MTV
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    Targeting 750# would be much easier with a lighter engine.
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    Used to hand prop a 150 HP Super Cub all the time. I’ve propped R985s on AgCats and my Howard many times. Size isn’t so much a problem, prop position, flywheel mass, and compression ratio are the keys.


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    I've hand propped various airplanes from time to time but refuse to do it now. Two of my friends who were very experienced have had props kick back and whack them on the back of their hands. I have a Catto prop (which is very light) on one of my planes, and no way would I let someone hand prop it. You need to have a heavy mass to swing. Years ago I let the Flathead Forest Supervisor hand prop the Cessna 206 we were flying that day. Stupid! He said he could do it, and he did. Normally he flew a desk.

  11. #11
    Hardtailjohn's Avatar
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    I've hand propped lots of engines...big and small. The absolute worst and most scary was a volkswagen in a Sonerai! Easiest was a 985. Like said above, mass of the prop has lots to do with it...Are you planning on higher compression, or other performance mods? I don't know how comfortable a Catto or some other really light prop would be. Use your head and you shouldn't have any problems.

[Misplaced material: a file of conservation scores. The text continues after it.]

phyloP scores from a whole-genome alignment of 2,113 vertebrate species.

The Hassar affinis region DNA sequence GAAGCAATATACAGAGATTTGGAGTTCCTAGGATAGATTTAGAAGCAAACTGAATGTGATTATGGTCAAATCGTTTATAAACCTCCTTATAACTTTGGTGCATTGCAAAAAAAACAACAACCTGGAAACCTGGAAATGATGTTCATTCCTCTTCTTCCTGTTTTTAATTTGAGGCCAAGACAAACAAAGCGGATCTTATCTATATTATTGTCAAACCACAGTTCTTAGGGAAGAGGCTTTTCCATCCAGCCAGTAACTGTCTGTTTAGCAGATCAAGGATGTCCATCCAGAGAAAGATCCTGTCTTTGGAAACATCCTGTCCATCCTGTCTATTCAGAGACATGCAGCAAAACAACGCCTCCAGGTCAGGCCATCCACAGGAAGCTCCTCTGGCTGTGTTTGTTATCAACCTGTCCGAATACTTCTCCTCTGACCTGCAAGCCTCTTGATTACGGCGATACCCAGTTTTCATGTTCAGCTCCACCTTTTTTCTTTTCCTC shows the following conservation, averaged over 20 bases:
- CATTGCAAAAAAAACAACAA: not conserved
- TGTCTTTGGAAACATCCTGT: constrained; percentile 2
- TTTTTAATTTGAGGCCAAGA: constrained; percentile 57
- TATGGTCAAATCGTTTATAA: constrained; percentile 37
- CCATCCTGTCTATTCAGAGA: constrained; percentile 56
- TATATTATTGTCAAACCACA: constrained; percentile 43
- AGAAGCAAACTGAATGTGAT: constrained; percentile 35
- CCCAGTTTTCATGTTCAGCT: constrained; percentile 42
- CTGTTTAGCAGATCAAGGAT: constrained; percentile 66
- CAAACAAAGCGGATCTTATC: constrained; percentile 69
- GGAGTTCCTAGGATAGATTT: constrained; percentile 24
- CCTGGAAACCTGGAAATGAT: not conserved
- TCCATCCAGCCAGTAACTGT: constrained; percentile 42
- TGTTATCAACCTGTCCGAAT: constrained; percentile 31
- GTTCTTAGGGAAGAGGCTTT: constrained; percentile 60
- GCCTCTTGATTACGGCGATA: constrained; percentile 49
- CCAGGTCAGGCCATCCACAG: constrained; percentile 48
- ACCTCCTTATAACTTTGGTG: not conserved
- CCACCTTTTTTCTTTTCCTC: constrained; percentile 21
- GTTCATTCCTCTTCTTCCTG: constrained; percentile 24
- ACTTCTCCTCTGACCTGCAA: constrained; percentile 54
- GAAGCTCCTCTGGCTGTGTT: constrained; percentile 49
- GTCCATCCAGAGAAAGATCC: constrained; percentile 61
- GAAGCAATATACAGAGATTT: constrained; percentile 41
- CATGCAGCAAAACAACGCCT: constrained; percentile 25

JH
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    JimParker256's Avatar
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    Quote Originally Posted by stewartb View Post
    Targeting 750# would be much easier with a lighter engine.
    As I was reading this thread, I was thinking "Man, I would NOT want to try hand-propping my Rotax 912ULS, with 2.43:1 gear reduction system and light-weight composite prop... Not sure it would be possible to get the engine spinning fast enough to light off... LOL

    Fortunately, it's got a full electrical system and starts quite easily, so not something I've had to lose any sleep over.
    Jim Parker
    2007 Rans S-6ES
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    cubdriver2's Avatar
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    Remember that the taller the landing gear the greater the prop angle is. Prop at the 6 o'clock position might be 1 to 2' closer to your legs then the 9 o'clock position if your out front

    Glenn
    "Optimism is going after Moby Dick in a rowboat and taking the tartar sauce with you!"

  14. #14
    DJ's Avatar
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    Search Lil Cub to get an idea of an 800 lb Cub with O-320.

    Sent from my SM-G965U1 using SuperCub.Org mobile app
    The heavens declare the glory of God; the skies proclaim the work of His hands. Psalms 19:1

  15. #15
    zenairdave's Avatar
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    Quote Originally Posted by stewartb View Post